New York Department of Environmental Conservation (DEC) Commissioner Joseph Martens said there currently is no timeline for a decision on whether hydraulic fracturing (fracking) will be permitted in the Empire State’s portions of the Marcellus and Utica shales, but he predicted a long summer of work ahead.

According to media reports, Martens told attendees of a Business Council conference in Albany on Thursday there wasn’t a specific date for when the DEC will issue the final version of its supplemental generic environmental impact statement (SGEIS) on fracking, which will serve as the regulatory framework for the practice.

“It’s a very long and tedious process,” Martens said. “We hope over the course of the summer, perhaps we’ll complete the process.”

DEC spokeswoman Emily DeSantis confirmed Martens’ comments and told NGI’s Shale Daily the agency has received more than 66,700 public comments on the SGEIS. “It will be this year, but beyond that there is no more specific time frame,” DeSantis said about the decision.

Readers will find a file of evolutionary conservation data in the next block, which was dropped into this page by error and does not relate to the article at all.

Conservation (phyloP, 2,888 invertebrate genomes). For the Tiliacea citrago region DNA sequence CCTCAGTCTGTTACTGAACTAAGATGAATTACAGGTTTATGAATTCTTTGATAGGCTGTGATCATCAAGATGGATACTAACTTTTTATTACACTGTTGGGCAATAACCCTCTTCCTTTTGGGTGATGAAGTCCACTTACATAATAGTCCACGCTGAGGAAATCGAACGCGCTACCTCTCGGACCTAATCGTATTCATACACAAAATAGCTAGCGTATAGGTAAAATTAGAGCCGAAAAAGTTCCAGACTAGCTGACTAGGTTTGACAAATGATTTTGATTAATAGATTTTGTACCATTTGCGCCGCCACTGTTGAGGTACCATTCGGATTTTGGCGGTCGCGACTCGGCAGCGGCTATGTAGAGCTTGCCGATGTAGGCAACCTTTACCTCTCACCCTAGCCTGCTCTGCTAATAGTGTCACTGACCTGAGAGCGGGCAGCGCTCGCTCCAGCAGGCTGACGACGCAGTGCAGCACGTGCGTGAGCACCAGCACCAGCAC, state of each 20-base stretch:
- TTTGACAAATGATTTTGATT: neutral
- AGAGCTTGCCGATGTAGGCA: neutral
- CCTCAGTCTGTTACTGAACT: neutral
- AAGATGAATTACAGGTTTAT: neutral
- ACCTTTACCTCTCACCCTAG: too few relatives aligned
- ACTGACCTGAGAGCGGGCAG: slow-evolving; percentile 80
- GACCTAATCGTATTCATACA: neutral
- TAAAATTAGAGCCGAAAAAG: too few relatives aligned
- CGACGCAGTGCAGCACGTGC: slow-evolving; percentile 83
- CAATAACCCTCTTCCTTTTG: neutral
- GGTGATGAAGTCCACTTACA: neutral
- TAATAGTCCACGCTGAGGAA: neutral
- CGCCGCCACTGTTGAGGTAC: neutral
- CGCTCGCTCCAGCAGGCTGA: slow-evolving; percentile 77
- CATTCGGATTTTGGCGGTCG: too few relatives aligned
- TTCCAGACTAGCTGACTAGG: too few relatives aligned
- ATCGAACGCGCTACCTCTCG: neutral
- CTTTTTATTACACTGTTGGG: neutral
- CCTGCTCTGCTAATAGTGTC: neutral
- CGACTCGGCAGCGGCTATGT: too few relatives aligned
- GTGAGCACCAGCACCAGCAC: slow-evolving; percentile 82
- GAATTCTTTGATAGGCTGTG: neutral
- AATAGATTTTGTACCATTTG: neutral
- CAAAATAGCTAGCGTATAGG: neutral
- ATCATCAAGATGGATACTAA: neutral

In separate rulings earlier this year, county judges have upheld local ordinances that ban fracking in two municipalities — the Town of Middlefield in Otsego County, and the Town of Dryden in Tompkins County — on the grounds that they are not preempted by state law (see Shale Daily, Feb. 29; Feb. 23). Both decisions are expected to be appealed.

In July 2008 then-Gov. David Paterson ordered the DEC to complete the SGEIS, which effectively placed a moratorium on drilling horizontal wells in the New York portion of the Marcellus Shale. Paterson requested the SGEIS because the original impact statement was completed in 1992, before technological changes in shale development.